WASHINGTON — When it comes to driver-friendly cities across the United States, the nation’s capital, perhaps unsurprisingly, does not fare very well.
A study released this week by the personal-finance website WalletHub ranks D.C. 97th among the country’s 100 largest cities.
“D.C. did have a lot of negatives here,” said WalletHub analyst Jill Gonzalez. “There were a few things where it ranked either at the very bottom or close to it.”
The District was followed by Detroit, Oakland and San Francisco.
Baltimore was also a member of the bottom 10 cities on the list, coming in at number 92.
“We looked at safety, access to vehicles, traffic and the cost of ownership,” Gonzalez said.
In all, researchers considered 25 factors, such as annual hours spent in congestion, the likelihood of getting into a crash, gas prices, parking rates and car maintenance costs.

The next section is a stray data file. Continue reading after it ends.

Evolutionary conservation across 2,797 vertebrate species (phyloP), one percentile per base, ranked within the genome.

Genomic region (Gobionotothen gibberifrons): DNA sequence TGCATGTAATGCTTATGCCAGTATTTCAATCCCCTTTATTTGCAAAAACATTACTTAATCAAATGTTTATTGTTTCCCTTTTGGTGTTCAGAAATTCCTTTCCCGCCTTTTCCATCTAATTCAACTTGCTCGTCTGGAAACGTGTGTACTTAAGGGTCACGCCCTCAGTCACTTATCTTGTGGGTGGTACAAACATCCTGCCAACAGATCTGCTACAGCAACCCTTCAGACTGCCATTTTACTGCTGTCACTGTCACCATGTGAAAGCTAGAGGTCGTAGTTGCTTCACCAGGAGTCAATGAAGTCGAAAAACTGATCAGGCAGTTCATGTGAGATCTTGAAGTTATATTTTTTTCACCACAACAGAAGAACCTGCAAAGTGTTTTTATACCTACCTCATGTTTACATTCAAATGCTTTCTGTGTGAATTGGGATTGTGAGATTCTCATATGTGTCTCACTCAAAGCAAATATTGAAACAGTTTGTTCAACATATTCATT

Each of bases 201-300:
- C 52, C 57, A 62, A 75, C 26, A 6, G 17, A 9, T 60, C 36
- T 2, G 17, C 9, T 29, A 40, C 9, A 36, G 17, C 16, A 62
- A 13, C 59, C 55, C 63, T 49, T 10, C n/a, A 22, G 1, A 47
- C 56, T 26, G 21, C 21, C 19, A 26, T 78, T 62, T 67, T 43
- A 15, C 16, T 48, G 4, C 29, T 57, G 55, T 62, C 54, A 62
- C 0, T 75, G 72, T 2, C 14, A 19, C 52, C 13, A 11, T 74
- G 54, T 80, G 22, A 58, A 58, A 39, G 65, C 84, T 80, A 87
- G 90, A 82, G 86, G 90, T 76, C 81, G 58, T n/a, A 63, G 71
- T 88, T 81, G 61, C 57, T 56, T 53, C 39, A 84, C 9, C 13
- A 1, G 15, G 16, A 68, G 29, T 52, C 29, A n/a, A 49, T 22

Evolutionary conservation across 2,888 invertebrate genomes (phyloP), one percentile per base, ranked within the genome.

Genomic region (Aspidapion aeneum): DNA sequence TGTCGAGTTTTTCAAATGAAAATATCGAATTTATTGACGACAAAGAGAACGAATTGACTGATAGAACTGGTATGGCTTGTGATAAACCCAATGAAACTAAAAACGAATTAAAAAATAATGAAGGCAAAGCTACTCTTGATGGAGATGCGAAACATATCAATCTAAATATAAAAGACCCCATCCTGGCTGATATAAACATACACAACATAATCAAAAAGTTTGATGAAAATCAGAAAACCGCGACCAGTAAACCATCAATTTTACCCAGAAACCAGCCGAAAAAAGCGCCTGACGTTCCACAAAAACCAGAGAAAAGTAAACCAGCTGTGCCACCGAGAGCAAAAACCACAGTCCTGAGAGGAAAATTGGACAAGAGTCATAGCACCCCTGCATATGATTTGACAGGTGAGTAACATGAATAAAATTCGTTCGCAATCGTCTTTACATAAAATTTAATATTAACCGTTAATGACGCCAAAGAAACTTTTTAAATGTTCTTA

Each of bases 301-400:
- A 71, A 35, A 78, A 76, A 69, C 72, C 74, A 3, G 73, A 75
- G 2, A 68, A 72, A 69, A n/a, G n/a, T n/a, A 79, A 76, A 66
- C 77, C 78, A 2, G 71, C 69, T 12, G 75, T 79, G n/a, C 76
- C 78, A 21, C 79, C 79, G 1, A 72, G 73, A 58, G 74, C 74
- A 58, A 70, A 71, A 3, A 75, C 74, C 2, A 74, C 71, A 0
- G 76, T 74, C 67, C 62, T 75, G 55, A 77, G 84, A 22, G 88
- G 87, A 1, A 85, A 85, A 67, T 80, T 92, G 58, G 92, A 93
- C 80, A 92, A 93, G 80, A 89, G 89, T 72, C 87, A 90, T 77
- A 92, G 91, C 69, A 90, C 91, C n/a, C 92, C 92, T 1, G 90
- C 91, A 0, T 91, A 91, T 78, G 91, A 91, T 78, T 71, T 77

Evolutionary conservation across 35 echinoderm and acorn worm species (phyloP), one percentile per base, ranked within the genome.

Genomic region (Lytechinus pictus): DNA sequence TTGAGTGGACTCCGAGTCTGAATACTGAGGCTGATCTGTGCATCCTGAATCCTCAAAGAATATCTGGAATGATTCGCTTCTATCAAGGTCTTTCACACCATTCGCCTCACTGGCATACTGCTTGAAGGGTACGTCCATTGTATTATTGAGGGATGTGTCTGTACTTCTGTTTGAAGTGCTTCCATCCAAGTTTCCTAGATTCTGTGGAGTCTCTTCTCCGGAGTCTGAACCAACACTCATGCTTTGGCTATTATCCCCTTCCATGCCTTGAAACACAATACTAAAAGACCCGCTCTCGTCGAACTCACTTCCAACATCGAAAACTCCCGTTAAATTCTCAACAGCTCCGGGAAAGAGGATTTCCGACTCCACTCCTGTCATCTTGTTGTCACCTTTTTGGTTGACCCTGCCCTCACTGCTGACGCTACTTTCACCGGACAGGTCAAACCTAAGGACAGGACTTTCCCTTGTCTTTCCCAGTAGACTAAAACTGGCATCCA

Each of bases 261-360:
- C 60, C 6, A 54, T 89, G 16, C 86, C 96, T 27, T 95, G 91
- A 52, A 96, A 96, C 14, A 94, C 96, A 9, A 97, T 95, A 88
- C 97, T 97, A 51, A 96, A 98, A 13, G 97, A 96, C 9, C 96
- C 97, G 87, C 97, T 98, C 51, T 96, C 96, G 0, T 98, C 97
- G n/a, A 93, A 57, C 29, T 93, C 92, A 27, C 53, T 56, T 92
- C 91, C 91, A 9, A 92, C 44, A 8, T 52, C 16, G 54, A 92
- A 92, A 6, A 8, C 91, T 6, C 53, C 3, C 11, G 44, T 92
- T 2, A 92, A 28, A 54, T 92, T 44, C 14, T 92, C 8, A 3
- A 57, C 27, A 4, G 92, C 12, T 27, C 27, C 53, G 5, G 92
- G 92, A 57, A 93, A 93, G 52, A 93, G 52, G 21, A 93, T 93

Not only did the District rank high in traffic congestion and vehicle ownership costs but the study also showed that D.C. has relatively few repair shops available.
Drivers are also 33 percent more likely to get into an accident compared to the national average, researchers said.
“There’s a lot of stop and go traffic, so that does play into the likelihood of getting into some type of crash in general,” said Gonzalez. “Another thing is that D.C. is actually quite lenient on things like DUIs, and we counted that against the District.”
The frequency of crashes in the region put the D.C. metro area at the bottom of another recent study from the Allstate insurance company.
In that study, released late June, the D.C. area was ranked 197th among the 200 largest metro areas in the country.
Baltimore was nearly the worst, coming in at 199.
In generating those results, Allstate examined company claims data, looking at property damage claims reported during a two-year period.
Here’s an interactive map of WalletHub’s national findings:
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